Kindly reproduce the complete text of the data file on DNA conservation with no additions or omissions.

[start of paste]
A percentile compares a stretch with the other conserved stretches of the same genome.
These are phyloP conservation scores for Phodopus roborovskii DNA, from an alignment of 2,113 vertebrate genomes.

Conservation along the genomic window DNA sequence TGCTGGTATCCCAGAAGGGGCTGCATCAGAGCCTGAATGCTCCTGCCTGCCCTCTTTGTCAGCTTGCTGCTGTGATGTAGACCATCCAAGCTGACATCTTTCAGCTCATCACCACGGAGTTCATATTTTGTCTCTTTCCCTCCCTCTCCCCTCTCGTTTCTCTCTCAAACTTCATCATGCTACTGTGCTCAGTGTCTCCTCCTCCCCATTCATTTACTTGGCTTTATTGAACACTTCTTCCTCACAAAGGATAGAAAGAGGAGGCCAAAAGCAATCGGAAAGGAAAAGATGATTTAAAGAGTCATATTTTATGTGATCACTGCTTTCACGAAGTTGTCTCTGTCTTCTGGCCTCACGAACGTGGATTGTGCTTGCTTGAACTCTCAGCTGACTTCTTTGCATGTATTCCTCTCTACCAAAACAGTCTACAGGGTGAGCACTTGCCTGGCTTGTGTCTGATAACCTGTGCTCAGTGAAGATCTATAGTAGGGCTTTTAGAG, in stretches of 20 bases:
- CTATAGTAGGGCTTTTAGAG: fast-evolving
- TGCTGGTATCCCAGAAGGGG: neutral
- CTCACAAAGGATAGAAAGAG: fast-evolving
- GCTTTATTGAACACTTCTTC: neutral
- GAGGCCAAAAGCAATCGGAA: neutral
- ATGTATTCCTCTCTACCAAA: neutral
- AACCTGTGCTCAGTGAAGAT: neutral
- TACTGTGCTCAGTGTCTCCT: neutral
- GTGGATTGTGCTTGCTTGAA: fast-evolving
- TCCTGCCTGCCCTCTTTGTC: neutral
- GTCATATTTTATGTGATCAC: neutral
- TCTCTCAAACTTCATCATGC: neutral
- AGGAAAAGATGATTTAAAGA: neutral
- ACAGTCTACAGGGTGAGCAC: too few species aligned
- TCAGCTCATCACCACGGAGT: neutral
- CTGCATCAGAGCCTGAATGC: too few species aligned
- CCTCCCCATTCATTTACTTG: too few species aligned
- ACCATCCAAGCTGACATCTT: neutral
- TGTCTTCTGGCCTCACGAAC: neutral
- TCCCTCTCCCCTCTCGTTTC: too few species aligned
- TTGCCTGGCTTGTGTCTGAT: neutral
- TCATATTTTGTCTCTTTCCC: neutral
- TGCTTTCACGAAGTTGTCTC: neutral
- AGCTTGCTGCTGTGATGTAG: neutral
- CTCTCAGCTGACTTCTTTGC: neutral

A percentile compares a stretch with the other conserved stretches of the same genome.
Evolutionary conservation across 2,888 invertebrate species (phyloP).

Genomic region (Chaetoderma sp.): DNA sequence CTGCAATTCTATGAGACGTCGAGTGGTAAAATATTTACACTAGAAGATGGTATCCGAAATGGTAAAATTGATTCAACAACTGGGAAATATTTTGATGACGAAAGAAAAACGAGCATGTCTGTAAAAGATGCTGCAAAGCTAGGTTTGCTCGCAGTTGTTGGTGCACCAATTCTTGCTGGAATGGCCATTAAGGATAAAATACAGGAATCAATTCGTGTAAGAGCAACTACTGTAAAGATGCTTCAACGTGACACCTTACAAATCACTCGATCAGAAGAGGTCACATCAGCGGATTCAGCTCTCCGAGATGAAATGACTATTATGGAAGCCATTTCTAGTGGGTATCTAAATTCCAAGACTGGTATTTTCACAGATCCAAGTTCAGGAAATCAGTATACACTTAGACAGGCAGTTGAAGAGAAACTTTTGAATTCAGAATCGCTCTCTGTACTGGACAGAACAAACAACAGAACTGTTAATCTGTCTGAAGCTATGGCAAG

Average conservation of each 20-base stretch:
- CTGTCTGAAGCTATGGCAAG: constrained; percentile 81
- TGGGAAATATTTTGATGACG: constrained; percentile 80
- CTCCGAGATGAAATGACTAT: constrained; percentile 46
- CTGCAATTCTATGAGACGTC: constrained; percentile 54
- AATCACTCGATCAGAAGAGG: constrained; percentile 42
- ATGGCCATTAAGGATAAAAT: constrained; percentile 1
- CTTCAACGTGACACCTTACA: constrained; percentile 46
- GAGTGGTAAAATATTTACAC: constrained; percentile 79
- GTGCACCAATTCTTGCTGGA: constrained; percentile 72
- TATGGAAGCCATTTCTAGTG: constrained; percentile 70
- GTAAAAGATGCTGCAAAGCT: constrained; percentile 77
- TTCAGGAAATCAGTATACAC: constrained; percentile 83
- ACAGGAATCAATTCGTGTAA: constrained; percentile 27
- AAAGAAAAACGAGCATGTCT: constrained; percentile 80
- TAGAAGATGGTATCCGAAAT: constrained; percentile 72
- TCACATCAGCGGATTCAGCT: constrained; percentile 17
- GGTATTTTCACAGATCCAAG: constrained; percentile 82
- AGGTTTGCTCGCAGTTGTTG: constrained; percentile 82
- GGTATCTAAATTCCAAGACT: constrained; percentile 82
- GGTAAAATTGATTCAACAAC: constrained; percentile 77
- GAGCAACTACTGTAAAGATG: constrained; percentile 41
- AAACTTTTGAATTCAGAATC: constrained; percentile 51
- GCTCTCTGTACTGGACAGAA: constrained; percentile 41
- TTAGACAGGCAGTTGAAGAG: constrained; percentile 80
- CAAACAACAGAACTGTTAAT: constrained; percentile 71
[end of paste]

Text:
A percentile compares a stretch with the other conserved stretches of the same genome.
These are phyloP conservation scores for Phodopus roborovskii DNA, from an alignment of 2,113 vertebrate genomes.

Conservation along the genomic window DNA sequence TGCTGGTATCCCAGAAGGGGCTGCATCAGAGCCTGAATGCTCCTGCCTGCCCTCTTTGTCAGCTTGCTGCTGTGATGTAGACCATCCAAGCTGACATCTTTCAGCTCATCACCACGGAGTTCATATTTTGTCTCTTTCCCTCCCTCTCCCCTCTCGTTTCTCTCTCAAACTTCATCATGCTACTGTGCTCAGTGTCTCCTCCTCCCCATTCATTTACTTGGCTTTATTGAACACTTCTTCCTCACAAAGGATAGAAAGAGGAGGCCAAAAGCAATCGGAAAGGAAAAGATGATTTAAAGAGTCATATTTTATGTGATCACTGCTTTCACGAAGTTGTCTCTGTCTTCTGGCCTCACGAACGTGGATTGTGCTTGCTTGAACTCTCAGCTGACTTCTTTGCATGTATTCCTCTCTACCAAAACAGTCTACAGGGTGAGCACTTGCCTGGCTTGTGTCTGATAACCTGTGCTCAGTGAAGATCTATAGTAGGGCTTTTAGAG, in stretches of 20 bases:
- CTATAGTAGGGCTTTTAGAG: fast-evolving
- TGCTGGTATCCCAGAAGGGG: neutral
- CTCACAAAGGATAGAAAGAG: fast-evolving
- GCTTTATTGAACACTTCTTC: neutral
- GAGGCCAAAAGCAATCGGAA: neutral
- ATGTATTCCTCTCTACCAAA: neutral
- AACCTGTGCTCAGTGAAGAT: neutral
- TACTGTGCTCAGTGTCTCCT: neutral
- GTGGATTGTGCTTGCTTGAA: fast-evolving
- TCCTGCCTGCCCTCTTTGTC: neutral
- GTCATATTTTATGTGATCAC: neutral
- TCTCTCAAACTTCATCATGC: neutral
- AGGAAAAGATGATTTAAAGA: neutral
- ACAGTCTACAGGGTGAGCAC: too few species aligned
- TCAGCTCATCACCACGGAGT: neutral
- CTGCATCAGAGCCTGAATGC: too few species aligned
- CCTCCCCATTCATTTACTTG: too few species aligned
- ACCATCCAAGCTGACATCTT: neutral
- TGTCTTCTGGCCTCACGAAC: neutral
- TCCCTCTCCCCTCTCGTTTC: too few species aligned
- TTGCCTGGCTTGTGTCTGAT: neutral
- TCATATTTTGTCTCTTTCCC: neutral
- TGCTTTCACGAAGTTGTCTC: neutral
- AGCTTGCTGCTGTGATGTAG: neutral
- CTCTCAGCTGACTTCTTTGC: neutral

A percentile compares a stretch with the other conserved stretches of the same genome.
Evolutionary conservation across 2,888 invertebrate species (phyloP).

Genomic region (Chaetoderma sp.): DNA sequence CTGCAATTCTATGAGACGTCGAGTGGTAAAATATTTACACTAGAAGATGGTATCCGAAATGGTAAAATTGATTCAACAACTGGGAAATATTTTGATGACGAAAGAAAAACGAGCATGTCTGTAAAAGATGCTGCAAAGCTAGGTTTGCTCGCAGTTGTTGGTGCACCAATTCTTGCTGGAATGGCCATTAAGGATAAAATACAGGAATCAATTCGTGTAAGAGCAACTACTGTAAAGATGCTTCAACGTGACACCTTACAAATCACTCGATCAGAAGAGGTCACATCAGCGGATTCAGCTCTCCGAGATGAAATGACTATTATGGAAGCCATTTCTAGTGGGTATCTAAATTCCAAGACTGGTATTTTCACAGATCCAAGTTCAGGAAATCAGTATACACTTAGACAGGCAGTTGAAGAGAAACTTTTGAATTCAGAATCGCTCTCTGTACTGGACAGAACAAACAACAGAACTGTTAATCTGTCTGAAGCTATGGCAAG

Average conservation of each 20-base stretch:
- CTGTCTGAAGCTATGGCAAG: constrained; percentile 81
- TGGGAAATATTTTGATGACG: constrained; percentile 80
- CTCCGAGATGAAATGACTAT: constrained; percentile 46
- CTGCAATTCTATGAGACGTC: constrained; percentile 54
- AATCACTCGATCAGAAGAGG: constrained; percentile 42
- ATGGCCATTAAGGATAAAAT: constrained; percentile 1
- CTTCAACGTGACACCTTACA: constrained; percentile 46
- GAGTGGTAAAATATTTACAC: constrained; percentile 79
- GTGCACCAATTCTTGCTGGA: constrained; percentile 72
- TATGGAAGCCATTTCTAGTG: constrained; percentile 70
- GTAAAAGATGCTGCAAAGCT: constrained; percentile 77
- TTCAGGAAATCAGTATACAC: constrained; percentile 83
- ACAGGAATCAATTCGTGTAA: constrained; percentile 27
- AAAGAAAAACGAGCATGTCT: constrained; percentile 80
- TAGAAGATGGTATCCGAAAT: constrained; percentile 72
- TCACATCAGCGGATTCAGCT: constrained; percentile 17
- GGTATTTTCACAGATCCAAG: constrained; percentile 82
- AGGTTTGCTCGCAGTTGTTG: constrained; percentile 82
- GGTATCTAAATTCCAAGACT: constrained; percentile 82
- GGTAAAATTGATTCAACAAC: constrained; percentile 77
- GAGCAACTACTGTAAAGATG: constrained; percentile 41
- AAACTTTTGAATTCAGAATC: constrained; percentile 51
- GCTCTCTGTACTGGACAGAA: constrained; percentile 41
- TTAGACAGGCAGTTGAAGAG: constrained; percentile 80
- CAAACAACAGAACTGTTAAT: constrained; percentile 71